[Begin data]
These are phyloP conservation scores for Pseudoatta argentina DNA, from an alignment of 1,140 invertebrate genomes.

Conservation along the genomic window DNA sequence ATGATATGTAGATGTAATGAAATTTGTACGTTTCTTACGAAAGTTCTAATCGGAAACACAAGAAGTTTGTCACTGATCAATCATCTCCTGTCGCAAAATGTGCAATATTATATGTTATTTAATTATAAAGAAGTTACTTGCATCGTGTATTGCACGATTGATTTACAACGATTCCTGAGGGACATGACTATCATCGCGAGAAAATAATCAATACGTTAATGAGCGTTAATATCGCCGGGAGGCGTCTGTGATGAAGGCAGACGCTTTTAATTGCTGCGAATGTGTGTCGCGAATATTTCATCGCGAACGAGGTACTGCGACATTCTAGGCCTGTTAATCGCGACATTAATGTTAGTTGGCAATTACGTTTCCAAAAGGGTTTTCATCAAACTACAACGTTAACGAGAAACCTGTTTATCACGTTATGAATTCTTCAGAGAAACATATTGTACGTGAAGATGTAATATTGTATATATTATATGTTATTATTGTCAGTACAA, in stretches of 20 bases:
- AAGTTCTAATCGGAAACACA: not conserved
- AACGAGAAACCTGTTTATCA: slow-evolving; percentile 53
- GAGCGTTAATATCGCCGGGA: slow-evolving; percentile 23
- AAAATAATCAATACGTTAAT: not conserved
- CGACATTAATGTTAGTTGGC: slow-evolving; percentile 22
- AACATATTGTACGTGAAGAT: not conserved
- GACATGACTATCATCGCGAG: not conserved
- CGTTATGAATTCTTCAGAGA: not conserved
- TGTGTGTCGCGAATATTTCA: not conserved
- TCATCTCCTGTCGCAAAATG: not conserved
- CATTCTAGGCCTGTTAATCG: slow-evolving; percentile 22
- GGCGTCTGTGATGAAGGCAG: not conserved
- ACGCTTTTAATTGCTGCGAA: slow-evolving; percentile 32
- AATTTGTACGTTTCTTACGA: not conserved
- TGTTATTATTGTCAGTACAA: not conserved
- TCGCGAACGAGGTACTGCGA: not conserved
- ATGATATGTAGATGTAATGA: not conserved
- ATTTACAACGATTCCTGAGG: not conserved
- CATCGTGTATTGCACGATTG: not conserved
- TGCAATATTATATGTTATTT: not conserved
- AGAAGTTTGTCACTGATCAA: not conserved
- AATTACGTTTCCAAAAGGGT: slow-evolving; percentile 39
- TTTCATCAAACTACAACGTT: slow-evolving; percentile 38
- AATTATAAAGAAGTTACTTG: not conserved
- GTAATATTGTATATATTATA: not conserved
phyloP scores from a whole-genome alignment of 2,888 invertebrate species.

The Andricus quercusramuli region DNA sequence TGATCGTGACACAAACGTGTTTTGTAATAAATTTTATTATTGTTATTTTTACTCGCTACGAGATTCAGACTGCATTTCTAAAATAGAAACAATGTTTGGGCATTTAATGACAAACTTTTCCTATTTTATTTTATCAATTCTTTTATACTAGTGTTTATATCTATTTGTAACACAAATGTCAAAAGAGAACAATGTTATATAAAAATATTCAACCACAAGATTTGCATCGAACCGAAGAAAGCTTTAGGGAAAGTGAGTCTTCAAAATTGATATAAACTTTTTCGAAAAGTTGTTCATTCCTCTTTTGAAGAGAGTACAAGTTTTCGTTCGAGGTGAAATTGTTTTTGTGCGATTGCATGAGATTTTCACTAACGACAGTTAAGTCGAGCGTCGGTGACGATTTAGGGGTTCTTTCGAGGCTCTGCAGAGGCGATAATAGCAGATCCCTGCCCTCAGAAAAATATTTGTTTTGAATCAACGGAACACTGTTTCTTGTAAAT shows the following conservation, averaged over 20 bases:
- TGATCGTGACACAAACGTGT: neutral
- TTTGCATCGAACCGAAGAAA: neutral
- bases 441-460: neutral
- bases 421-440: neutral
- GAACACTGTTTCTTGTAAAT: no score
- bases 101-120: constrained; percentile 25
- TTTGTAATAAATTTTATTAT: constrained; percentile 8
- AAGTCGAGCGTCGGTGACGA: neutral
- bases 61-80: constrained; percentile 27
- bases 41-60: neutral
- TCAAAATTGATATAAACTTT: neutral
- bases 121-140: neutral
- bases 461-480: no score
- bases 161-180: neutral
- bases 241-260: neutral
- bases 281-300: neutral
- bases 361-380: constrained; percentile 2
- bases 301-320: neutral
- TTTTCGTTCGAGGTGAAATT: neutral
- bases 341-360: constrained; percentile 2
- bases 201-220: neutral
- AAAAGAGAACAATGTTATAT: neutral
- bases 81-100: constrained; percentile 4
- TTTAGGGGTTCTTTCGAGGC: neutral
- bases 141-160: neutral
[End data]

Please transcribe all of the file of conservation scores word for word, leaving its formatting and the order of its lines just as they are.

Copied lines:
These are phyloP conservation scores for Pseudoatta argentina DNA, from an alignment of 1,140 invertebrate genomes.

Conservation along the genomic window DNA sequence ATGATATGTAGATGTAATGAAATTTGTACGTTTCTTACGAAAGTTCTAATCGGAAACACAAGAAGTTTGTCACTGATCAATCATCTCCTGTCGCAAAATGTGCAATATTATATGTTATTTAATTATAAAGAAGTTACTTGCATCGTGTATTGCACGATTGATTTACAACGATTCCTGAGGGACATGACTATCATCGCGAGAAAATAATCAATACGTTAATGAGCGTTAATATCGCCGGGAGGCGTCTGTGATGAAGGCAGACGCTTTTAATTGCTGCGAATGTGTGTCGCGAATATTTCATCGCGAACGAGGTACTGCGACATTCTAGGCCTGTTAATCGCGACATTAATGTTAGTTGGCAATTACGTTTCCAAAAGGGTTTTCATCAAACTACAACGTTAACGAGAAACCTGTTTATCACGTTATGAATTCTTCAGAGAAACATATTGTACGTGAAGATGTAATATTGTATATATTATATGTTATTATTGTCAGTACAA, in stretches of 20 bases:
- AAGTTCTAATCGGAAACACA: not conserved
- AACGAGAAACCTGTTTATCA: slow-evolving; percentile 53
- GAGCGTTAATATCGCCGGGA: slow-evolving; percentile 23
- AAAATAATCAATACGTTAAT: not conserved
- CGACATTAATGTTAGTTGGC: slow-evolving; percentile 22
- AACATATTGTACGTGAAGAT: not conserved
- GACATGACTATCATCGCGAG: not conserved
- CGTTATGAATTCTTCAGAGA: not conserved
- TGTGTGTCGCGAATATTTCA: not conserved
- TCATCTCCTGTCGCAAAATG: not conserved
- CATTCTAGGCCTGTTAATCG: slow-evolving; percentile 22
- GGCGTCTGTGATGAAGGCAG: not conserved
- ACGCTTTTAATTGCTGCGAA: slow-evolving; percentile 32
- AATTTGTACGTTTCTTACGA: not conserved
- TGTTATTATTGTCAGTACAA: not conserved
- TCGCGAACGAGGTACTGCGA: not conserved
- ATGATATGTAGATGTAATGA: not conserved
- ATTTACAACGATTCCTGAGG: not conserved
- CATCGTGTATTGCACGATTG: not conserved
- TGCAATATTATATGTTATTT: not conserved
- AGAAGTTTGTCACTGATCAA: not conserved
- AATTACGTTTCCAAAAGGGT: slow-evolving; percentile 39
- TTTCATCAAACTACAACGTT: slow-evolving; percentile 38
- AATTATAAAGAAGTTACTTG: not conserved
- GTAATATTGTATATATTATA: not conserved
phyloP scores from a whole-genome alignment of 2,888 invertebrate species.

The Andricus quercusramuli region DNA sequence TGATCGTGACACAAACGTGTTTTGTAATAAATTTTATTATTGTTATTTTTACTCGCTACGAGATTCAGACTGCATTTCTAAAATAGAAACAATGTTTGGGCATTTAATGACAAACTTTTCCTATTTTATTTTATCAATTCTTTTATACTAGTGTTTATATCTATTTGTAACACAAATGTCAAAAGAGAACAATGTTATATAAAAATATTCAACCACAAGATTTGCATCGAACCGAAGAAAGCTTTAGGGAAAGTGAGTCTTCAAAATTGATATAAACTTTTTCGAAAAGTTGTTCATTCCTCTTTTGAAGAGAGTACAAGTTTTCGTTCGAGGTGAAATTGTTTTTGTGCGATTGCATGAGATTTTCACTAACGACAGTTAAGTCGAGCGTCGGTGACGATTTAGGGGTTCTTTCGAGGCTCTGCAGAGGCGATAATAGCAGATCCCTGCCCTCAGAAAAATATTTGTTTTGAATCAACGGAACACTGTTTCTTGTAAAT shows the following conservation, averaged over 20 bases:
- TGATCGTGACACAAACGTGT: neutral
- TTTGCATCGAACCGAAGAAA: neutral
- bases 441-460: neutral
- bases 421-440: neutral
- GAACACTGTTTCTTGTAAAT: no score
- bases 101-120: constrained; percentile 25
- TTTGTAATAAATTTTATTAT: constrained; percentile 8
- AAGTCGAGCGTCGGTGACGA: neutral
- bases 61-80: constrained; percentile 27
- bases 41-60: neutral
- TCAAAATTGATATAAACTTT: neutral
- bases 121-140: neutral
- bases 461-480: no score
- bases 161-180: neutral
- bases 241-260: neutral
- bases 281-300: neutral
- bases 361-380: constrained; percentile 2
- bases 301-320: neutral
- TTTTCGTTCGAGGTGAAATT: neutral
- bases 341-360: constrained; percentile 2
- bases 201-220: neutral
- AAAAGAGAACAATGTTATAT: neutral
- bases 81-100: constrained; percentile 4
- TTTAGGGGTTCTTTCGAGGC: neutral
- bases 141-160: neutral